FOXBORO, Mass. — What was it like to play with Tom Brady? That’s a question just a small portion of the Patriots’ current roster can answer.

Brady left New England before the 2020 season. In the three years since, the Patriots’ locker room underwent a near-total makeover.

Of the 53 players on Bill Belichick’s Week 1 roster, just eight overlapped with the legendary quarterback, who will be honored in a halftime ceremony during Sunday’s season opener against the Philadelphia Eagles at Gillette Stadium:

ST Matthew Slater
LS Joe Cardona
OT Trent Brown
C David Andrews
CB Jonathan Jones
DL Lawrence Guy
DE Deatrich Wise
LB Ja’Whaun Bentley

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If you include the practice squad and injured players who could return this season, offensive lineman James Ferentz, linebacker Calvin Munson and defensive end Trey Flowers (currently on the physically unable to perform list) also make the cut.

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That’s a total of 11 players out of the more than 70 currently under contract with the Patriots.

Yes, they get asked the question at the top of this story. Quite frequently, in fact.

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“That question gets asked all the time,” said Guy, who won one Super Bowl with Brady and played in another. “First, they call you old.”

How does he respond?

“I tell them the truth,” the 33-year-old run-stuffer said Thursday. “The guy’s a great competitor. He competed on the field, at practice. He enjoyed games. He laughed. He made jokes. He did everything. He was very personable with every person in the locker room.

“That’s the biggest thing people are shocked about, how personable he is. He wanted to know your name, know your wife’s name. Interact with you. Break bread at a dinner table. … That’s the best thing about him as a person — that he took his time out to get to know everyone in the building.”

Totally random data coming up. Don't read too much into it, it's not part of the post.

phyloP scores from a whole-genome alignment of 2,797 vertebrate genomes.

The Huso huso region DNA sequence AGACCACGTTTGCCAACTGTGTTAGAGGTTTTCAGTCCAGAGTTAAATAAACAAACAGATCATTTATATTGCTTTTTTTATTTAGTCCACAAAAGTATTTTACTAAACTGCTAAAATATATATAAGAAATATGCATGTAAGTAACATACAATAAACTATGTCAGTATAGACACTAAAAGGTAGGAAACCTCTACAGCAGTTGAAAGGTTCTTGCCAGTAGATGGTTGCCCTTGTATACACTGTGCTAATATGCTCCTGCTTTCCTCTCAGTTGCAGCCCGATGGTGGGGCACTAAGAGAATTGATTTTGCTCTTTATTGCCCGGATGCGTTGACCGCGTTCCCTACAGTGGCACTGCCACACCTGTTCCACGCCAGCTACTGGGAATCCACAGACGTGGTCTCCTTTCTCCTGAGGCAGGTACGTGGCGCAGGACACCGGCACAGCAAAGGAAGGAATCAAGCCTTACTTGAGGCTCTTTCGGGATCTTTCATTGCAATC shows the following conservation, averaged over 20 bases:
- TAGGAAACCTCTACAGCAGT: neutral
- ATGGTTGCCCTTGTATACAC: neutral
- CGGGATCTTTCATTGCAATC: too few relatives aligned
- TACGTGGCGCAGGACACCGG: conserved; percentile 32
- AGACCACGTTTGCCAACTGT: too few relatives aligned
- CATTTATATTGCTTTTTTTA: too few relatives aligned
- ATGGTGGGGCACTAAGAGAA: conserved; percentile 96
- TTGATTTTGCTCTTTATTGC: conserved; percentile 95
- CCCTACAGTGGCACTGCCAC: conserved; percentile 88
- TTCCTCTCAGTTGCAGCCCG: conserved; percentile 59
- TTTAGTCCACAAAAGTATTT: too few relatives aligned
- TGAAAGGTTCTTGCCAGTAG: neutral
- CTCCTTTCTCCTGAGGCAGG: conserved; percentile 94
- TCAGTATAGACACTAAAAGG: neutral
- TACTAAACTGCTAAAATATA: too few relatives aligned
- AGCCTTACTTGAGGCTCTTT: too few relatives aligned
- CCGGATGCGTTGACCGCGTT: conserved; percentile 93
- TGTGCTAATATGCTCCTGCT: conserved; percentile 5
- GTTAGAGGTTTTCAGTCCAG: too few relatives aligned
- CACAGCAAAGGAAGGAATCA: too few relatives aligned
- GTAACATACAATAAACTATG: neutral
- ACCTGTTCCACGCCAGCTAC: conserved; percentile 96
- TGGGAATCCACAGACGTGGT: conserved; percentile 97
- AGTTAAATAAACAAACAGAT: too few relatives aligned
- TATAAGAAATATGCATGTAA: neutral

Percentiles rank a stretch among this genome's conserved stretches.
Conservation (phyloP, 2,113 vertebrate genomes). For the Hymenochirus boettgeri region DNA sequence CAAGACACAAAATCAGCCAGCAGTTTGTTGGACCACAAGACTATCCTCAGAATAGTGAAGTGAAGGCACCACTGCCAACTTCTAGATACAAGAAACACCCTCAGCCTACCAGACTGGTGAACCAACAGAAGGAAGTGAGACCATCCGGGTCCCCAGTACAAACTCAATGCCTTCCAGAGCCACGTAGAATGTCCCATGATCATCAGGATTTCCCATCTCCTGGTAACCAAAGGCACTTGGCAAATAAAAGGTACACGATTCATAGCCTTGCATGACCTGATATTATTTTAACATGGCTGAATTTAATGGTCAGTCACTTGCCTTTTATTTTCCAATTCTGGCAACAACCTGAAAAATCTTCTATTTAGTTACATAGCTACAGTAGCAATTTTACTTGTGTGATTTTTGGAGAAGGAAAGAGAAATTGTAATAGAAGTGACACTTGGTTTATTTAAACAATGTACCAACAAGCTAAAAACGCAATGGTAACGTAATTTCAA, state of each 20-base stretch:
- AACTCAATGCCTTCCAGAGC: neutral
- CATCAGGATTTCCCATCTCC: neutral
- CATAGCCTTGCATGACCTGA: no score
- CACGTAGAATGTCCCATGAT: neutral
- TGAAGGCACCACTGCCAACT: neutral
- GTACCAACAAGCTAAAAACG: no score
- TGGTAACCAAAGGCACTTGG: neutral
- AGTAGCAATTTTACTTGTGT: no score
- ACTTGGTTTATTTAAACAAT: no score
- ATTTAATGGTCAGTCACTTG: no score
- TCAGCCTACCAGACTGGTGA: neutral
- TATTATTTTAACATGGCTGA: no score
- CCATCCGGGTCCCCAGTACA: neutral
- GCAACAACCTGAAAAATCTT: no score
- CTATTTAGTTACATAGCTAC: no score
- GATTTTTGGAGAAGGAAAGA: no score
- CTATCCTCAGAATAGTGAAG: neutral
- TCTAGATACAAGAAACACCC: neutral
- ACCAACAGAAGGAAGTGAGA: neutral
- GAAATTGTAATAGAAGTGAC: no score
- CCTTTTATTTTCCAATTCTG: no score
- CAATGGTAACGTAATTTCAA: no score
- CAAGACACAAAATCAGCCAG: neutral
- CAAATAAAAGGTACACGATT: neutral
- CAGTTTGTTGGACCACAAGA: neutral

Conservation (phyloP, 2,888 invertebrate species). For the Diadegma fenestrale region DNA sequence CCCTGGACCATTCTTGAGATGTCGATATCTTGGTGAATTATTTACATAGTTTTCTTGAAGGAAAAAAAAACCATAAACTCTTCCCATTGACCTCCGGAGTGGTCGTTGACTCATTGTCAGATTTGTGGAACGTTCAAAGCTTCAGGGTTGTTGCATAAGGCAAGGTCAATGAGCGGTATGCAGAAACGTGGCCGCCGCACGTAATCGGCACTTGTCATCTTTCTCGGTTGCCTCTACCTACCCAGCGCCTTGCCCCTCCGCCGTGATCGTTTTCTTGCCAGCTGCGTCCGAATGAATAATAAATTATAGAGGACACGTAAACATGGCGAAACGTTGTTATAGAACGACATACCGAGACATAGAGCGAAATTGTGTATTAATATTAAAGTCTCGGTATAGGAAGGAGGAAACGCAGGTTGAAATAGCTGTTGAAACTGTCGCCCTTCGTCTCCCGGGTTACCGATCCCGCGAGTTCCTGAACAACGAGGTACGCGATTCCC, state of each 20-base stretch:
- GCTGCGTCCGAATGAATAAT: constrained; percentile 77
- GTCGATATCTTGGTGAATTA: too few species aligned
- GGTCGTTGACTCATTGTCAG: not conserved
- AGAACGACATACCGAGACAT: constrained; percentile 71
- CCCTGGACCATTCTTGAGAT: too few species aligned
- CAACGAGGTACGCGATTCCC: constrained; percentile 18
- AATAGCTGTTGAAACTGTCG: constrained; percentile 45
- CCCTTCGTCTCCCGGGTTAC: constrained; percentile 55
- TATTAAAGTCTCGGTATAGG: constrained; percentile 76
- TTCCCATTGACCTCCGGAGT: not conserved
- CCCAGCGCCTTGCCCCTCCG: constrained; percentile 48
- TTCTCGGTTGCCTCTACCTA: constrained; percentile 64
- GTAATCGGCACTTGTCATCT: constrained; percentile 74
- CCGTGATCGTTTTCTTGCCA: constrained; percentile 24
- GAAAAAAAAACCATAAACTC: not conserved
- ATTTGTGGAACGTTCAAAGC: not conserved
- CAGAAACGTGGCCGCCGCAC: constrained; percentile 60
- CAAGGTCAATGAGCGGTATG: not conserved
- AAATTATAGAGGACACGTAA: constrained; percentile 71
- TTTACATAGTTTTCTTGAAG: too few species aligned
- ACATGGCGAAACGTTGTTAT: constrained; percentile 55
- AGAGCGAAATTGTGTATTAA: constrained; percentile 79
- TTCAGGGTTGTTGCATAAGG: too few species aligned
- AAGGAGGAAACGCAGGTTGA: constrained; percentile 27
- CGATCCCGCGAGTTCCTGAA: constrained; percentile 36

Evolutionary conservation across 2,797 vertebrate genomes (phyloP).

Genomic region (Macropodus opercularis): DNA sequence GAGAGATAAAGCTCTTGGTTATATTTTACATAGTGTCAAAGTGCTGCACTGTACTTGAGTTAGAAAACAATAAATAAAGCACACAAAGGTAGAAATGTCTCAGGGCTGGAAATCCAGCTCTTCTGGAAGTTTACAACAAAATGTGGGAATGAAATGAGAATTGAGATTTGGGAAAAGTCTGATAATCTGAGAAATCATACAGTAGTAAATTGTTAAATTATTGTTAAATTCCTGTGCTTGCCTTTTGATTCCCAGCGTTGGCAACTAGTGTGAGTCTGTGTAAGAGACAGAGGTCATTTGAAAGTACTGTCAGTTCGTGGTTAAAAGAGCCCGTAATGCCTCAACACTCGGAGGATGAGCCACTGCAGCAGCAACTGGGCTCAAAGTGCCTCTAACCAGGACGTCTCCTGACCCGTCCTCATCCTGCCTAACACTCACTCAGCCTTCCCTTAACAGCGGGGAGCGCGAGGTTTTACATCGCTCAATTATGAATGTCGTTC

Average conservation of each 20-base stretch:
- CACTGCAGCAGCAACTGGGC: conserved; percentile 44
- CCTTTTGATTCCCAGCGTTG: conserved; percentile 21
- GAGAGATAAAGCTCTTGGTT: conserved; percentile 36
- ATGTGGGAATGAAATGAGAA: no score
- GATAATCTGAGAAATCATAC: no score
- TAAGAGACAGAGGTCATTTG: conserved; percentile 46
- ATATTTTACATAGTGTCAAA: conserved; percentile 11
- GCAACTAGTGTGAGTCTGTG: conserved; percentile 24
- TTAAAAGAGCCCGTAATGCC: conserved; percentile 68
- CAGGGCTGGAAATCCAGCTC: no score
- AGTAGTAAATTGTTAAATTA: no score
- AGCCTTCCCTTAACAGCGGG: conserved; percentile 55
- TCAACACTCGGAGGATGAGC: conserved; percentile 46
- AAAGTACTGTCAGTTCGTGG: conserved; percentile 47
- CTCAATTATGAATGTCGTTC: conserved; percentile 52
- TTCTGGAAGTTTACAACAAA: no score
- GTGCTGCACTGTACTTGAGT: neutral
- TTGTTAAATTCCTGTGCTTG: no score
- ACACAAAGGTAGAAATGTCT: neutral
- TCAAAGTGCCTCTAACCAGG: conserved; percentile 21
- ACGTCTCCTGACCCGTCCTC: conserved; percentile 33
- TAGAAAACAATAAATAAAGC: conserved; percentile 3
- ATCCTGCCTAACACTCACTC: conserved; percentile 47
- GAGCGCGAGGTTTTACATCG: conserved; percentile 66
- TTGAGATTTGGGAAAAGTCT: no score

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Brady’s other ex-teammates shared similar memories. Slater, the longest-tenured current Patriot, remembered being shocked that Brady knew his name and even details about his college career when he arrived as a fifth-round rookie in 2008.

“The kindness he showed me that he really didn’t have to has stuck with me ever since then,” Slater said. “I remember calling my parents and saying, ‘Hey, Tom Brady knows my name.’ “

Andrews, Brady’s primary center for four of the QB’s final five seasons in Foxboro, struggled to find words to describe their relationship.

“His ceremony or whatever they’re going to draw up for him, he deserves whatever he gets,” Andrews said. “You can’t say enough great things about the guy, right? I can’t even put into words what he’s meant for me and done for me and how much I’ve learned from him, how he treated me. You could go on and on. I could sit up here all day and talk about it.”

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Quotes like these — from Brady-era holdovers and Patriots newcomers alike — drive home just how strong his influence still is inside Gillette Stadium.

Patriots players typically are instructed to “ignore the noise” and sidestep questions that aren’t directly related to that week’s game or opponent. That so many players and coaches — including Belichick himself — have been willing to share in-depth, emotional explanations of what Brady meant to them speaks volumes.

“When you try to put into words what he meant to this place, what he continues to mean to this place, it’s really hard,” Slater said. “I’m just thankful that we have an opportunity to celebrate him the right way.”

Featured image via Winslow Townson/USA TODAY Sports Images